To look at the UK, we can trace similar centripetal institutions. The monarchy, for one, and a common parliament in Westminster. But we can also identify centrifugal ones – the obvious ones, like the campaigns for Scottish independence and Irish Unification, but also the subtler ones: the rhetoric of people like Boris Johnson; the coding of “British” as “English”. The sense, prevalent in quarters of the country, that the past eight years have consisted of a government throwing society onto the scrapheap for ideological reasons, and then seeking a scapegoat. Put simply, the idea that Britain has ceased to work for its inhabitants.

Britain sometimes appears as a pragmatic compromise – Scotland, Wales, Northern Ireland and England have their own identities and institutions, but they work together through a sense that it is better to remain within a union than leave, and that a bit of shared institutional loyalty will help. The idea of Britain is quite weak. As a result, Britain is held together by a sense of institutional competence and stability. If things are going well, then the ‘centripetal’ forces – institutional loyalties, national unity, etc. – are stronger. If they are not, then the ‘centrifugal’ forces – nationalisms, local discontents, and so on – increase.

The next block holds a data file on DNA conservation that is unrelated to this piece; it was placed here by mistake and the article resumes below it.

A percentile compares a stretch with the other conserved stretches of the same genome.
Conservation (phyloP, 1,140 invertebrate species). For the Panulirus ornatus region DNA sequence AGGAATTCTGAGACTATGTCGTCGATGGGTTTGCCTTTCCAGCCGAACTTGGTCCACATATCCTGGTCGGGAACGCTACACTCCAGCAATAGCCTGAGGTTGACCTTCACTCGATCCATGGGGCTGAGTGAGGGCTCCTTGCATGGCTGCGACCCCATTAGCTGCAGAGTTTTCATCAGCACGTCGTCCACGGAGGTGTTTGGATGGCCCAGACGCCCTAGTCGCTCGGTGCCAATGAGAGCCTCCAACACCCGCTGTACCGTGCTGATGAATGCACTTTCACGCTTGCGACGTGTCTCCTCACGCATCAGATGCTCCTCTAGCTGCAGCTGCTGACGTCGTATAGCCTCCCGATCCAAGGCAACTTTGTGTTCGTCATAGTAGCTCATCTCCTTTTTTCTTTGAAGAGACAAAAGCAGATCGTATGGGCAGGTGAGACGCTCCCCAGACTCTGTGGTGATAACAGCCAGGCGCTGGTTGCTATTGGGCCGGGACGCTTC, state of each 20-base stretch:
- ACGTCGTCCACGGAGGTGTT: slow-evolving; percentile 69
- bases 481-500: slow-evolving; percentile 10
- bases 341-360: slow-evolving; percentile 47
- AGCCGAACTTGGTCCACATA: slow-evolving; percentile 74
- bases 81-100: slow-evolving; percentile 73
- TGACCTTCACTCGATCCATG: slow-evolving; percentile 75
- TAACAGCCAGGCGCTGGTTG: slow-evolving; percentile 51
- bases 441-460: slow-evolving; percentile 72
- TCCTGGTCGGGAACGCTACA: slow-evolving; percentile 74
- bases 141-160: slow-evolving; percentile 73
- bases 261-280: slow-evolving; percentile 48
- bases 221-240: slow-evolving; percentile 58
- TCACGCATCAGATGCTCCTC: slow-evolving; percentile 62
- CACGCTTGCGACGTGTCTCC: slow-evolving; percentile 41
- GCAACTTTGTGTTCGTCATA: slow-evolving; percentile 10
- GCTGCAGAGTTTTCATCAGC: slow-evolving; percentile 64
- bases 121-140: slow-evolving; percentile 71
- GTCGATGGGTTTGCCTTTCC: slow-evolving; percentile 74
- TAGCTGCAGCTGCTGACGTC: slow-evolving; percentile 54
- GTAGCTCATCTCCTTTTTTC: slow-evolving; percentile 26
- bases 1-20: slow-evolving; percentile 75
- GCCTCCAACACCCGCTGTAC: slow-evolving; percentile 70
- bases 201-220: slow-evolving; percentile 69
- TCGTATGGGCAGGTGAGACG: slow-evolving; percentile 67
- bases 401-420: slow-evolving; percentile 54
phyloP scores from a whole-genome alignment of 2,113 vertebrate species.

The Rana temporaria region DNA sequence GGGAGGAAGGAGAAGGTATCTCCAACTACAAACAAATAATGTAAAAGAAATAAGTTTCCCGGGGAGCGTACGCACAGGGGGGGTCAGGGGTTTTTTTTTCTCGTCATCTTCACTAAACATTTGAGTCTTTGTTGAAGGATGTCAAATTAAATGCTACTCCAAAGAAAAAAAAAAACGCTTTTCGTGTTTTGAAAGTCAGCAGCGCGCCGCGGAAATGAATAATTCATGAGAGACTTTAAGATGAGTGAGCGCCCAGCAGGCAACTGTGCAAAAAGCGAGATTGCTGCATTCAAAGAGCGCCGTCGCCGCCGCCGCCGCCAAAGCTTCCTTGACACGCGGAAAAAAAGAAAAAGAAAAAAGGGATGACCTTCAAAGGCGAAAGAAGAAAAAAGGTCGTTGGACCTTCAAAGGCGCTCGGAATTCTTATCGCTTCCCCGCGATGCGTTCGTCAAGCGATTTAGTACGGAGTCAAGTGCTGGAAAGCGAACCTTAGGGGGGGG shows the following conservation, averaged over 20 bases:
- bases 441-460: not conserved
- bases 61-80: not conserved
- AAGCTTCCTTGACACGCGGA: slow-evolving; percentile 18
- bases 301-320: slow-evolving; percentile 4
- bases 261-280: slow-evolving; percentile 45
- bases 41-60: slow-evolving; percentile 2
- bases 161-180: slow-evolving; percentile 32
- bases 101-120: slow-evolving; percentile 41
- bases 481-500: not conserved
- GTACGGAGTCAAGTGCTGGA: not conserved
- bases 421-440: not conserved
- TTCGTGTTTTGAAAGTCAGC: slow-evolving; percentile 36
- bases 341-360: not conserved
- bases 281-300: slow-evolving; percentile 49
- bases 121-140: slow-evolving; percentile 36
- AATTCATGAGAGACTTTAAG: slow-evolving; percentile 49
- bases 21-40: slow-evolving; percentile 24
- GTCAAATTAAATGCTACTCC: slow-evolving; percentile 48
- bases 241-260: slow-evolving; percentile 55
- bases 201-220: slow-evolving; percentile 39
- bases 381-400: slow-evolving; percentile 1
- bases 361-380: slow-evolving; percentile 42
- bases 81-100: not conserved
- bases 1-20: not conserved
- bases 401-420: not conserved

The past few days have potentially done much to strengthen the centripetal forces. If the UK leaves the single market, but Northern Ireland remains under the backstop, then there will be a border in the Irish Sea (so the centrifugal force increases). Additionally, if Northern Ireland is granted a single market backstop, then it will lead to a decline in investment in Scotland, fueling the pro-independence cause. If the UK leaves with no backstop and a hard border between Ireland and Northern Ireland, then the resulting instability in Northern Ireland will, again, increase the centrifugal forces. And this is to say nothing of the impact the economic shocks of Brexit could have.